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Stop Animal Exploitation NOW!
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"Exposing the truth to wipe out animal experimentation"

Articles and Reports

Response to President Robert H. Bruininks of the University of Minnesota

1081-B St. Rt. 28 PMB 280
Milford, Ohio 45150


President Robert H. Bruininks
202 Morrill Hall
100 Church Street S.E.
University of Minnesota
Minneapolis, MN 55455

President Bruininks,

I have recently received a response to my original inquiry from your Vice President for Research, R. Timothy Mulcahy. I must say that his response is one of the clearest cases of administrative doubletalk that I have ever seen. Mulcahy does not address my request for a tour of University of Minnesota laboratories, nor does he address any of the specific concerns that are raised by my original communication. This is not an issue that will go away simply because you choose to ignore it. Neither will I allow you to avoid your responsibility by passing this issue off to an administrator who is apparently either unwilling to, or incapable of, directly answering questions.

So, my first question is, will you or will you not allow me to tour the laboratories of the University of Minnesota so that I can assess the health/welfare of the animals used within your facilities (with news media present)? The documents which I have previously obtained from the University of Minnesota have revealed serious situations involving the health and well being of primates. These issues cannot be effectively resolved without observation of the animals. Apparently the “strict protocols” and the multiple levels of government oversight mentioned by Mulcahy have not served to protect these animals. And though the IACUC has raised questions about several of the primate experimentation projects (see below), these questions have still not led the University of Minnesota to list any primates as experiencing unrelieved pain or distress for the last two years, despite depriving primates of water, bolting restraining bars into the bones of their skulls, and confining them to restraint chairs, or allowing them to potentially experience drug overdose and/or withdrawal.

Another reason that I believe that a tour is necessary is that several projects utilize procedures which involve substantial potential pain/distress for the primates, rhesus monkeys, that are used in these experiments. Two federally funded projects (though it appears that these projects may use the same animals) whose principal investigator is Timothy Ebner are prime examples of potential problems. These experiments involve confining primates to restraint chairs, depriving them of water, and isolating them socially. According to the protocol this project is considered a category B experiment. However, the University of Minnesota IACUC asked Ebner if this project should not be a pain class C experiment: “The committee noted that due to water deprivation and single housing, these animals are potentially pain class C.” Apparently your pain class C corresponds to column E on the USDA/APHIS form 7023. However, these animals are not being reported in this way. However, as I have stated previously, the Animal Welfare Act requires that:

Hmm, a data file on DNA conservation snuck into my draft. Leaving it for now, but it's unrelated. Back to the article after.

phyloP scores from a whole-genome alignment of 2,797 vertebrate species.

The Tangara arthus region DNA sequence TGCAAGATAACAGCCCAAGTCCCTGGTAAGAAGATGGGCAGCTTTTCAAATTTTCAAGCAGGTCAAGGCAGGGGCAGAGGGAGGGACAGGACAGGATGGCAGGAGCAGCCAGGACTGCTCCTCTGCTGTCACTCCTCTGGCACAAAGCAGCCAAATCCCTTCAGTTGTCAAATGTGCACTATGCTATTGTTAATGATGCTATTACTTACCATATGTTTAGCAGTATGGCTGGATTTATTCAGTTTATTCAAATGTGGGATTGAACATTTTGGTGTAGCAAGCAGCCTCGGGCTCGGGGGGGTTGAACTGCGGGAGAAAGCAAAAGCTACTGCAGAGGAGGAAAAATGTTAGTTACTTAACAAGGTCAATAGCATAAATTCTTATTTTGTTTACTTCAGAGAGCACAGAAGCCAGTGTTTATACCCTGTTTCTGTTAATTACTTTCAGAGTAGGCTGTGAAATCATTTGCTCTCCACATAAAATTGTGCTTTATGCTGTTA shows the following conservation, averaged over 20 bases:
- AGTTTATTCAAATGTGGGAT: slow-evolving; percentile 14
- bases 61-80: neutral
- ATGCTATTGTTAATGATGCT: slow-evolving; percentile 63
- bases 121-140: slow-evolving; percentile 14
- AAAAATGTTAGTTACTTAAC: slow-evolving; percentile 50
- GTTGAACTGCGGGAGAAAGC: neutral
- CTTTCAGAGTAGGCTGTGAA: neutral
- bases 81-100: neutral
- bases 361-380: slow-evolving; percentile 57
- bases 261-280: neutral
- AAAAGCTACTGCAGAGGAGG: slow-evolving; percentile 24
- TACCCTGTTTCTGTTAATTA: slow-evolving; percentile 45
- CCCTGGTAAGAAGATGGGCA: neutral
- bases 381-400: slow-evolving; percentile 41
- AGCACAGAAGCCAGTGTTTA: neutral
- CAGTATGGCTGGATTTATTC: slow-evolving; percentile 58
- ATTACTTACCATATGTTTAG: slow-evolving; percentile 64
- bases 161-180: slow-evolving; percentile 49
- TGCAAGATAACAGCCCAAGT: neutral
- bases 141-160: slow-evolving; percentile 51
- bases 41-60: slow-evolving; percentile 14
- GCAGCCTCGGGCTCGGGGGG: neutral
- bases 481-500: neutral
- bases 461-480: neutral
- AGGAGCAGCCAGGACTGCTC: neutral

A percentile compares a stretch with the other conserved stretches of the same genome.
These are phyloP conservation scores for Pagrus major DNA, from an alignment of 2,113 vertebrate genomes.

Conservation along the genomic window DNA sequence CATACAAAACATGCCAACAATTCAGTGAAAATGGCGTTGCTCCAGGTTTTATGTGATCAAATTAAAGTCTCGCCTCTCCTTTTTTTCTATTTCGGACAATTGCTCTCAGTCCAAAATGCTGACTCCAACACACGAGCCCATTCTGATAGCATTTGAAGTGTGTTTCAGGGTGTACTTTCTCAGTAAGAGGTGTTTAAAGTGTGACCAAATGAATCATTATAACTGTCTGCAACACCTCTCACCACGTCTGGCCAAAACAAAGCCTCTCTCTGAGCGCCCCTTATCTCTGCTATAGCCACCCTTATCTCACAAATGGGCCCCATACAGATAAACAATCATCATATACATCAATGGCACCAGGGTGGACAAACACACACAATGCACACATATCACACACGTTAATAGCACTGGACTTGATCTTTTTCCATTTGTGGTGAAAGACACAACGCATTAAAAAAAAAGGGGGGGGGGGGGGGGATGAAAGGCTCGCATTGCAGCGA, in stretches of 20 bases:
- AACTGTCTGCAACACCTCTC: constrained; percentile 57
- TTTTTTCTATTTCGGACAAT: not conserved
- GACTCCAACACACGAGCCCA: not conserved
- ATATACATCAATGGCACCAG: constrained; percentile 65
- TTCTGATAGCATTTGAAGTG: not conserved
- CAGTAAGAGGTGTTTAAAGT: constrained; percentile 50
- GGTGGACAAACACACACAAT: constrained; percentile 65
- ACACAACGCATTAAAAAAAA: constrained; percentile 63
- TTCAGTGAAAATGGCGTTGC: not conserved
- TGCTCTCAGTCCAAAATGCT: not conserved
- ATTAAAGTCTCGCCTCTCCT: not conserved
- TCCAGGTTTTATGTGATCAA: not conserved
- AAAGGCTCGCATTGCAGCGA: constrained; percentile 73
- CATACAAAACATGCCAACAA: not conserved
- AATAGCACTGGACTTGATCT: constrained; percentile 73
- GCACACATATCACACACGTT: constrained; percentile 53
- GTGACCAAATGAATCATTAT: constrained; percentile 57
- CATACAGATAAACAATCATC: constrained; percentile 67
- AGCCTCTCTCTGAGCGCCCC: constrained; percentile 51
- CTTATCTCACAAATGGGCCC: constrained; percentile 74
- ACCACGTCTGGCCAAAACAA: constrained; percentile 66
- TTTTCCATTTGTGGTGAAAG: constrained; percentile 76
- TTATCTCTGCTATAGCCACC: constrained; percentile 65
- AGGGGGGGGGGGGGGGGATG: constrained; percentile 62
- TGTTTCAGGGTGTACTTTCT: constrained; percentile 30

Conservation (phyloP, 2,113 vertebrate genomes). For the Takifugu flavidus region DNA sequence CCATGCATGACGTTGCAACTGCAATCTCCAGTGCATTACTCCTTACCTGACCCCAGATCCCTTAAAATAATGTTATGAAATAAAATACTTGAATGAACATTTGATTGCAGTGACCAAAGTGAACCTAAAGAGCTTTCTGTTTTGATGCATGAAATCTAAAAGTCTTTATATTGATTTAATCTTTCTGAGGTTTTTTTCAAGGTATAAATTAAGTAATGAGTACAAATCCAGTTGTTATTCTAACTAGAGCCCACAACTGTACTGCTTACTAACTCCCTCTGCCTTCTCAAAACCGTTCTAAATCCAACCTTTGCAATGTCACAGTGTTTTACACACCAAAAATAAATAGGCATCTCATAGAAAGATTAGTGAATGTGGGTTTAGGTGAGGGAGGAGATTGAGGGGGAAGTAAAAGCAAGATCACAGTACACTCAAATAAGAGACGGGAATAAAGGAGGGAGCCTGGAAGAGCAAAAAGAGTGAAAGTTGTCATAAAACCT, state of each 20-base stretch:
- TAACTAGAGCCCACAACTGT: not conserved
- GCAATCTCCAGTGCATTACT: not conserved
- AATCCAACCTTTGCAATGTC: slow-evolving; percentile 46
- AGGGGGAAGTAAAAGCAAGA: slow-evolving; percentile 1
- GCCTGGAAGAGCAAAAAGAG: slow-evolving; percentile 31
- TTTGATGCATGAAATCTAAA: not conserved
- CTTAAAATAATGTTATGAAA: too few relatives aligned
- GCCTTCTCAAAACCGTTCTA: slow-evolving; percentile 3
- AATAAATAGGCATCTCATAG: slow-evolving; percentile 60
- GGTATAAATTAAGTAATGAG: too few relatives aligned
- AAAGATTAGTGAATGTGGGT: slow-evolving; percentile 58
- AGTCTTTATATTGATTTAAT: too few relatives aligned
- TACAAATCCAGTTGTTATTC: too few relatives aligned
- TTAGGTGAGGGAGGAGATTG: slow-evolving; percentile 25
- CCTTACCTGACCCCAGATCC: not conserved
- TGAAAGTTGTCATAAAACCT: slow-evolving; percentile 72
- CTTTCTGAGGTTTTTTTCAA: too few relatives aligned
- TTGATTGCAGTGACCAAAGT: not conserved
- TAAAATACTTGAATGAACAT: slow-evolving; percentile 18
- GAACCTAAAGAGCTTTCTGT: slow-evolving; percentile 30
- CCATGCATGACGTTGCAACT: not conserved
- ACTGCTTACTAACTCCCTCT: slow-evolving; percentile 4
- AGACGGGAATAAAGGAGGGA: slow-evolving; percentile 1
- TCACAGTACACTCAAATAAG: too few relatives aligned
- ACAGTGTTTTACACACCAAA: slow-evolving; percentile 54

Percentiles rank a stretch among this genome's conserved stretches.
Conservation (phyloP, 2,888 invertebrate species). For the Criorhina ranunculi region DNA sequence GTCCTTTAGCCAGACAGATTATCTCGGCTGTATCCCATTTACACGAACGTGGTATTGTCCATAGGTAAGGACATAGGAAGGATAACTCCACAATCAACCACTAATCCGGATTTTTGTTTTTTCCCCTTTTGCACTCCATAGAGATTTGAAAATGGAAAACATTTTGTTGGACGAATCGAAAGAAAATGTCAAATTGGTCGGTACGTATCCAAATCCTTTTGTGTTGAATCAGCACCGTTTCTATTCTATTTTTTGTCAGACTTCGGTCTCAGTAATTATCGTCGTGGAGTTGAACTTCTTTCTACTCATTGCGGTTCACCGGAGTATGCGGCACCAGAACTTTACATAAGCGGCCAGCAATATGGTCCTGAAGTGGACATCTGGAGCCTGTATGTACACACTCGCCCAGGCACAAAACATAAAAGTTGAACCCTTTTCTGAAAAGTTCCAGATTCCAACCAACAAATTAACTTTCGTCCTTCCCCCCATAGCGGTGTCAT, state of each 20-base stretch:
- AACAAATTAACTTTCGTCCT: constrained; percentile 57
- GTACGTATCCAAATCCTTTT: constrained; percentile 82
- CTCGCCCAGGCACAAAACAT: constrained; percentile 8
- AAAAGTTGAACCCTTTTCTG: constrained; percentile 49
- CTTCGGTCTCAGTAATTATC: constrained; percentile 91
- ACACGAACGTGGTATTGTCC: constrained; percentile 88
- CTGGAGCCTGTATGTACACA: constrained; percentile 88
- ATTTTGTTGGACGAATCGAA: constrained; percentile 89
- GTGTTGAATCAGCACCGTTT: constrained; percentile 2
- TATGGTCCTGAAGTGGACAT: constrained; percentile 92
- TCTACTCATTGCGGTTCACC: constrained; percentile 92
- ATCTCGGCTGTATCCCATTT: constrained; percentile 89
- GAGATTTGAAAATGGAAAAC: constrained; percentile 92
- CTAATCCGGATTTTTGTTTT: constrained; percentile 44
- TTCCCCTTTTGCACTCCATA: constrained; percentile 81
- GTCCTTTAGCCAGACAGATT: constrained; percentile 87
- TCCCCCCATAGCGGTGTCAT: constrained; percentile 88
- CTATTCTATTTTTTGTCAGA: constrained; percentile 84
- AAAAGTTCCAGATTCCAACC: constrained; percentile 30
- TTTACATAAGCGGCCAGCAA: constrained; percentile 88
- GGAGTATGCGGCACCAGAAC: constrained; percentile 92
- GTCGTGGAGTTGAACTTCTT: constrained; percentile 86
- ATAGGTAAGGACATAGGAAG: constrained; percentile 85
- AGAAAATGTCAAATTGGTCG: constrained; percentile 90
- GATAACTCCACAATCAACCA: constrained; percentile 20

Sec. 2.36 Annual report.

(7) State the common names and the numbers of animals upon which teaching, experiments, research, surgery, or tests were conducted involving accompanying pain or distress to the animals and for which the use of appropriate anesthetic, analgesic, or tranquilizing drugs would have adversely affected the procedures, results, or interpretation of the teaching, research, experiments, surgery, or tests. An explanation of the procedures producing pain or distress in these animals and the reasons such drugs were not used shall be attached to the annual report;

In the documentation that I have previously sent to you, medical and veterinary experts declared these procedures to definitely be causative of pain and distress. Apparently your IACUC agrees. Will you be changing the annual reports filed by the University to reflect these opinions for the future? And will you be amending your previously filed inaccurate USDA reports to reflect more accurate information in this regard?

It is also clear that Ebner’s project may not be following research standards for neurological research. The protocol titled “Role of the Cerebellum in visually guided arm movements . . . “ states that the primates will receive 25 ml/kg of body weight daily. This is a very severe reduction in fluid intake since “ . . . daily fluid consumption in primates has been reported at 75 ml/kg of BW.” (Kerr 1972, Wayner, 1964 in Guidelines for the Care and use of Mammals in Neuroscience and Behavioral Research). This reduction of water intake by as much as two thirds is unconscionable.

Similarly, with regard to experimentation performed by Marilyn Carroll, the University of Minnesota IACUC states in correspondence to Carroll: “You have listed animals on this study as pain class A animals. The committee is concerned that animals may be considered pain class B if imaging is conducted or if animals experience withdrawal symptoms that they may be considered pain class C.” Again, will the University of Minnesota be reclassifying the animals used in this experimentation as column E for USDA reporting purposes? Records in my possession clearly indicate that the subjects of this research suffer from symptoms of very severe psychological stress which have lead abnormal behavior (ripping out of their hair, etc.). Will this stress cause these animals to be listed in column E of the USDA reports for the University of Minnesota?